Cardiovascular disease (CVD) is linked to the consumption of sugar. A 2009 meta-analysis found a positive association between sugar-sweetened beverage intake
and coronary heart disease among women. A 2010 study found that there was a linear trend with increasing added sugar consumption and substantially lower levels
of cardio-protective HDL-C, higher triglycerides, but there was little influence on LDL-C. A 2014 meta-analysis of 37 randomized controlled trials considered
the effects of the modification of dietary added sugars on lipids. Higher compared with lower sugar intakes significantly raised triglycerides, total cholesterol, LDL-C,
and HDL-C slightly.

A 2014 study in the Journal of the American Medical Association, Internal Medicine, found that between 2005 and 2010, most adults (71.4%) consumed 10% or
more of daily calories from added sugar. Comparing the risk of CVD mortality among those who consumed less than 10% of calories from added sugar to those
who consumed 10% to 25%, the study found a 30% increase in the risk of CVD mortality. Among the 10% of adults who consumed more than 25% of calories
from added sugar, the CVD risk was 2.75 times greater.

A recent study, published in 2019, evaluated associations between consumption of SSB with the risk of total and cause-specific mortality among 37,716 men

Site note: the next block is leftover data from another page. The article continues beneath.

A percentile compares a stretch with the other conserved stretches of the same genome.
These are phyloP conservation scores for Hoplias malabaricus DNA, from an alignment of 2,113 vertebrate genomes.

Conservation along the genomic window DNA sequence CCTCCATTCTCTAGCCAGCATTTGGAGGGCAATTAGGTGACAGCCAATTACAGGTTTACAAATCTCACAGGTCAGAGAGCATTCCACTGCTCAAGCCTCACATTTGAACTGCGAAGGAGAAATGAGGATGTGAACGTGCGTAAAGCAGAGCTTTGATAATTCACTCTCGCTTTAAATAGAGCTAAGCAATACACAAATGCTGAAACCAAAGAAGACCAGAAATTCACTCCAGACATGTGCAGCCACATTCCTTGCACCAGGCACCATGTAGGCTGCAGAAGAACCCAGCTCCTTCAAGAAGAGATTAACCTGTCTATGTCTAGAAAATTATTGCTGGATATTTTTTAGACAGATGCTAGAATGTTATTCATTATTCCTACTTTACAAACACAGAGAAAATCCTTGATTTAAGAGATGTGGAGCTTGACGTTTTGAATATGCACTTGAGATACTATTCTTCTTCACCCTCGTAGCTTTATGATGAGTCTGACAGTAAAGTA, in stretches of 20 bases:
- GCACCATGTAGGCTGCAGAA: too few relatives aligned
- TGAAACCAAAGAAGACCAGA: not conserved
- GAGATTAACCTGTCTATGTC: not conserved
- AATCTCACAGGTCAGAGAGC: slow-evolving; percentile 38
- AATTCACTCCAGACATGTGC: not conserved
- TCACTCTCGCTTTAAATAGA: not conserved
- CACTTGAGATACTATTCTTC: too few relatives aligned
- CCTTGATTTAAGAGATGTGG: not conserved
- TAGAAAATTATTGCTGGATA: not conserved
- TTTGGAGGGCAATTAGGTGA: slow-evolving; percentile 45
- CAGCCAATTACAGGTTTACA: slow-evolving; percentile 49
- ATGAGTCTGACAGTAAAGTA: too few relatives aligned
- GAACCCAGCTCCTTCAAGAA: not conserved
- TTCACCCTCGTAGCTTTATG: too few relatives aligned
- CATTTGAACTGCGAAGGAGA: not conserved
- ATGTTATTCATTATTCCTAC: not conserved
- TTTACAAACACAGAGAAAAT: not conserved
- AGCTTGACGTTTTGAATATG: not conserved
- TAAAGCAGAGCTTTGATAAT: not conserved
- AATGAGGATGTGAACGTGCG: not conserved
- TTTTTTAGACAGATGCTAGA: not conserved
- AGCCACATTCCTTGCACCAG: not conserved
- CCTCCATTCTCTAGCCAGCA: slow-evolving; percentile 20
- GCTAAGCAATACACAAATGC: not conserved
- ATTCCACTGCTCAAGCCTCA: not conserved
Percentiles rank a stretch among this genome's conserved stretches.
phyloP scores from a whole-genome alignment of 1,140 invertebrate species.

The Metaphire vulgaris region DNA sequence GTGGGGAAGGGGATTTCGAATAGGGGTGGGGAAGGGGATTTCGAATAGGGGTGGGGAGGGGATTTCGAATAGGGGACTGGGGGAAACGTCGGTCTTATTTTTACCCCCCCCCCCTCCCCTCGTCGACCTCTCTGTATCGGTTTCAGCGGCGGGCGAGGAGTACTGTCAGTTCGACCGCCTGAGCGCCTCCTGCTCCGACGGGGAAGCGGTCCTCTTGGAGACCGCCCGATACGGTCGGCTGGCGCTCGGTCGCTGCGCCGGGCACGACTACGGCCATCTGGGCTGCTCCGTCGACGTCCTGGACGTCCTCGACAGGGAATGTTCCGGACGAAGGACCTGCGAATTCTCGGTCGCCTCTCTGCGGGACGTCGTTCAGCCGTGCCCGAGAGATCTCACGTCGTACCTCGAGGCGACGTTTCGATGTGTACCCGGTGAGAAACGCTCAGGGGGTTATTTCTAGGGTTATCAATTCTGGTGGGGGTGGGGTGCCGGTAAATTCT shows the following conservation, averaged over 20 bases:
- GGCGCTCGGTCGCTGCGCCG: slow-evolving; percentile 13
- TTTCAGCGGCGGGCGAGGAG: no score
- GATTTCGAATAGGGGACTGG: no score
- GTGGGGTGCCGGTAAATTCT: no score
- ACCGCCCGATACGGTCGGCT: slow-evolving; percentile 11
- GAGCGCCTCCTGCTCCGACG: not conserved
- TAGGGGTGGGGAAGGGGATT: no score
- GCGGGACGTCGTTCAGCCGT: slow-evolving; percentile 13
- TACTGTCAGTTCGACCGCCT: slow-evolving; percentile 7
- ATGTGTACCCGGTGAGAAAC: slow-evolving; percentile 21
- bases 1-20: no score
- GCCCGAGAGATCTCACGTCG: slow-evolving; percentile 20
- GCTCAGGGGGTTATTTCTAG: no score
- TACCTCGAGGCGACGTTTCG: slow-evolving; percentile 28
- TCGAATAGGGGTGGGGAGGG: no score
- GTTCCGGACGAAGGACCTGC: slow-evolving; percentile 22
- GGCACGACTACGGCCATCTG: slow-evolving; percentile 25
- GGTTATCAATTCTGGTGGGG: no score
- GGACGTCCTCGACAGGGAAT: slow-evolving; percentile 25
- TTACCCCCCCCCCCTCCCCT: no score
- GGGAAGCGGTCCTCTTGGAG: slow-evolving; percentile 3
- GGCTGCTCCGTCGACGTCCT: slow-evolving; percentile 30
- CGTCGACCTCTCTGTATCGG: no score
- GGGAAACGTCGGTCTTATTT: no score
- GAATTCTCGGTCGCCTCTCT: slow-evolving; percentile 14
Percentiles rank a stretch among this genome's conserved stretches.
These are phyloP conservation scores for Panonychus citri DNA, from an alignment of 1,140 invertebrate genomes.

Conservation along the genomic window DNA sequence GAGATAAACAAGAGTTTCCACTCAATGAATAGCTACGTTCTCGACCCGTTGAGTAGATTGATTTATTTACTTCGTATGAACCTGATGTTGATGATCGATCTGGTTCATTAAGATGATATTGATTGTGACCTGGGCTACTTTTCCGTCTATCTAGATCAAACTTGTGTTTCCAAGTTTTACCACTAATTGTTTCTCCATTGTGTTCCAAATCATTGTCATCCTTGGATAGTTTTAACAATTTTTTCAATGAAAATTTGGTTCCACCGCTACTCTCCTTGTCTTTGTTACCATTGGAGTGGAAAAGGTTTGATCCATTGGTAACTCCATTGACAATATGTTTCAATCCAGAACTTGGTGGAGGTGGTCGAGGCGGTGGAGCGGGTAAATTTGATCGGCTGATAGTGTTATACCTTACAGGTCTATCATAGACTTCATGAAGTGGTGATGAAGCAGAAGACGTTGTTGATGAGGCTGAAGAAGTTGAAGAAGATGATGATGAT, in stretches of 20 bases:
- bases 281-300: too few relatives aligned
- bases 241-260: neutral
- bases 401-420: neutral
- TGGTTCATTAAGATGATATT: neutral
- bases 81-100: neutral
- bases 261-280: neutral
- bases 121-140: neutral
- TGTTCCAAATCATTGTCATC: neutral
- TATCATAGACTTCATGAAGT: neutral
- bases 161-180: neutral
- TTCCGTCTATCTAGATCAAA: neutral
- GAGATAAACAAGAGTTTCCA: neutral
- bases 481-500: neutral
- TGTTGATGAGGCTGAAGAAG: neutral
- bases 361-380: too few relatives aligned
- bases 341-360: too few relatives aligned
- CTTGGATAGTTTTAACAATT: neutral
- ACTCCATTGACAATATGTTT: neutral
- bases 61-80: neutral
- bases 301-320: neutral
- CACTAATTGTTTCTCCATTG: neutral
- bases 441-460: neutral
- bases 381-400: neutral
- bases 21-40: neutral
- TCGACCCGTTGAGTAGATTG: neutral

from the Health Professional’s Follow-up study (from 1986 to 2014) and 80,647 women from the Nurses’ Health study (from 1980 to 2014). The study found that
CVD mortality was 31% higher, and the total death rate was 28% higher among those who consumed two or more SSB a day compared to those who rarely drank

Sugar-sweetened beverage intake may also increase the risk of some forms of arthritis. According to data from the Nurses’ Health Study and the Nurses’ Health
Study II, women who drank as little as one sugar-containing soft drink a day had a highly significant 71% increased risk of developing seropositive rheumatoid arthritis than those who drank none or less than one such drink a month.

This blog presents opinions and ideas and is intended to provide helpful general information. I am not engaged in rendering advice or services to the individual reader. The ideas, procedures and suggestions in that are presented are not in any way a substitute for the advice and care of the reader’s own physician or other medical professional based on the reader’s own individual conditions, symptoms or concerns. If the reader needs personal medical, health, dietary, exercise or other assistance or advice the reader should consult a physician and/or other qualified health professionals. The author specifically disclaims all responsibility for any injury, damage or loss that the reader may incur as a direct or indirect consequence of following any directions or suggestions given in the blog or participating in any programs described in this blog or in the book, The Building Blocks of Health––How to Optimize Your Health with a Lifestyle Checklist (available in print or downloaded at Amazon, Apple). Copyright 2021 by J. Joseph Speidel.